Applying Cybersecurity Best Practices
Improving Your Cyber Resilience by Proactively Containing Risks
Operational risk comes from multiple sources including people, processes and technology. According to the Verizon 2019 Data Breach Investigations Report, intentional attacks on manufacturing by outsiders accounted for 70% of all breaches reported.1
But external threats aren’t the only risks that keep company leaders awake at night – accidental and unintentional cyber incidents caused by employees or suppliers can impact productivity as well. Examples include device configuration errors, open ports, the use of weak passwords, and forgetting to remove a contractor’s access after they’ve left the organization.
Given the significant risk to operations, it’s not surprising that OT leaders want to up their game by adopting cyber security best practices. But how do you implement a cyber security framework, and take cyber resiliency to the next level?
Proactive Cyber Risk Detection and Effective Incident Response
Nozomi Networks makes it easy for you to understand and adopt cyber security best practices such as those outlined by the NIST Cybersecurity Framework for Manufacturing, IEC 62443 and ISO 27000.
For example, NIST outlines five security framework functions – identify, protect, detect, respond and recover, that should be incorporated into your operational processes to address cyber risk. Identification includes asset management and risk assessment, while detection includes continuous monitoring and insight into anomalies and events, among other functions.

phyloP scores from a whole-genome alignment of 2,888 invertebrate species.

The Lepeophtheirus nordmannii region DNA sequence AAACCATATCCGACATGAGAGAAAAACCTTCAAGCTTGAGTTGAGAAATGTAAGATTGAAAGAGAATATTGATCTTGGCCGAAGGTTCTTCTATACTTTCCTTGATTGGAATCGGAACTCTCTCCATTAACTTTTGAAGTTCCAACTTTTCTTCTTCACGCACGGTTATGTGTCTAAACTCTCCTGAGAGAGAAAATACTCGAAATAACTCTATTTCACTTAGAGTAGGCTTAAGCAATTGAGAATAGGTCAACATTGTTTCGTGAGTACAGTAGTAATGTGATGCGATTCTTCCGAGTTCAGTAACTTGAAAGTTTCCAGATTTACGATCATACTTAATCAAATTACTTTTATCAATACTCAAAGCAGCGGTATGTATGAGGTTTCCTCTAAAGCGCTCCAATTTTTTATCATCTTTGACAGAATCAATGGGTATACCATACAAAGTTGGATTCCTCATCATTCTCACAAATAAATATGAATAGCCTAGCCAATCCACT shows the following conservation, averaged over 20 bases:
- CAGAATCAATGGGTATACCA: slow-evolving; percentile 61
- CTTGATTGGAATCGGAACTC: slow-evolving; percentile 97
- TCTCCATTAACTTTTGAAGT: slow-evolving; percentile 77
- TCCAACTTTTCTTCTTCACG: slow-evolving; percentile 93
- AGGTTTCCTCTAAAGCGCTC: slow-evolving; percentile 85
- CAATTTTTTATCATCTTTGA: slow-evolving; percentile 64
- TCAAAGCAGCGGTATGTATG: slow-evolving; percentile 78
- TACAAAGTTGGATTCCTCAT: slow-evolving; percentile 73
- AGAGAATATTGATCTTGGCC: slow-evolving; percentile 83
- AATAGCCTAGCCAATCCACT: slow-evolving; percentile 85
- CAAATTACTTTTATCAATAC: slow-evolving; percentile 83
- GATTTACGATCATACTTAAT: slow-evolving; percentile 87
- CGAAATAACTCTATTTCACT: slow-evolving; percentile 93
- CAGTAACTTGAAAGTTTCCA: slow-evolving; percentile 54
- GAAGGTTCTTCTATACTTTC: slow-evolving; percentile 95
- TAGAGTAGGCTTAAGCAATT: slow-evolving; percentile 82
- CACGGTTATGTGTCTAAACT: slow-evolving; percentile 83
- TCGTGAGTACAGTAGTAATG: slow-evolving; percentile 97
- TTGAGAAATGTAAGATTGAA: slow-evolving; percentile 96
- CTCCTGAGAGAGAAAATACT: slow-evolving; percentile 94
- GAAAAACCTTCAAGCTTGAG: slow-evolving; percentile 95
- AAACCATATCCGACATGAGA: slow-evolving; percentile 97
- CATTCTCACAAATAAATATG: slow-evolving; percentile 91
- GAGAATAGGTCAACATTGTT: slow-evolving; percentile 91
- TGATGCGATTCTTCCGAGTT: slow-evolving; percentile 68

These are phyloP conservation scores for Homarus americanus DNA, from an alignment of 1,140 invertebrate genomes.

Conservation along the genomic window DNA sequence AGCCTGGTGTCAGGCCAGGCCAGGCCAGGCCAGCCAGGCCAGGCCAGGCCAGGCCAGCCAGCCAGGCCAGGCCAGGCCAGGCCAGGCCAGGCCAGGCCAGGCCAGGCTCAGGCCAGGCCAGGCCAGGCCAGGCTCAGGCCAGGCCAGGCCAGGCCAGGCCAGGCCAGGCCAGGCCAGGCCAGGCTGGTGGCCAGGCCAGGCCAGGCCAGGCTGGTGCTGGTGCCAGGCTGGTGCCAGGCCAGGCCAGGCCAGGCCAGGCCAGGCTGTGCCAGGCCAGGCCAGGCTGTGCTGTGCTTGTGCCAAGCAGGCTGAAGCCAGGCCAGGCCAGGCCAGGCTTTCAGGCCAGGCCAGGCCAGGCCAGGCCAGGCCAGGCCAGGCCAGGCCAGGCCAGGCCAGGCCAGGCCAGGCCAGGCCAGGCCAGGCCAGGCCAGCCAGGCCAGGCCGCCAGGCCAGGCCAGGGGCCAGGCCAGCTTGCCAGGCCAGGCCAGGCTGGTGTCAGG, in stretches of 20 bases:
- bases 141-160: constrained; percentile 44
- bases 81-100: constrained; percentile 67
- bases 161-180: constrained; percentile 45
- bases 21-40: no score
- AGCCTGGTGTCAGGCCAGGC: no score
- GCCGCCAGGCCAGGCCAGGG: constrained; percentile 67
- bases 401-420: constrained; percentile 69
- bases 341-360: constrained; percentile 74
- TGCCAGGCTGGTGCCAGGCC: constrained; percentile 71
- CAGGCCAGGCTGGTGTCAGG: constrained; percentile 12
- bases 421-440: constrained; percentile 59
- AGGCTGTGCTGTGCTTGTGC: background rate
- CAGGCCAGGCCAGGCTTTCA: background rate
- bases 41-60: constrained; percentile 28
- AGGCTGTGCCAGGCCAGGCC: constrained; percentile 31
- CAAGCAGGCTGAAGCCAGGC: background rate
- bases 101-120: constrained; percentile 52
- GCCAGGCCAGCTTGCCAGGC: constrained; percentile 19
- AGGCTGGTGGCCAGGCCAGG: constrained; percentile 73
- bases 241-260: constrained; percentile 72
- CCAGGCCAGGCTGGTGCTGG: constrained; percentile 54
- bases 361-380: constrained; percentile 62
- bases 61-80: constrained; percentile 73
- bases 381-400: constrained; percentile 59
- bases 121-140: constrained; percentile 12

The Nozomi Networks solution makes it easy to apply best practices around multiple NIST framework functions. As examples, it automates the creation of an asset inventory, continuously monitors your network and ICS, and rapidly identifies vulnerabilities. It also proactively identifies cyber risks that threaten the security of your industrial control systems, including:
|Assets with vulnerabilities||Bad configurations (NTP/DNS/DHCP, etc.)|
|Cleartext or weak passwords||Corrupted OT packets|
|Device state change ||IP conflicts|
|New connections to the enterprise network||New connections to the Internet|
|New communications||New nodes|
|Policy violations||New remote access|
|Open ports on assets||Non-responsive asset|
|Unauthorized cross level communication||Unencrypted communications (Telnet)|
Adopting a trusted security framework such as NIST, and using the advanced monitoring and risk identification capabilities of Guardian™ will help you embed security into your organizational processes and improve your cyber resiliency.
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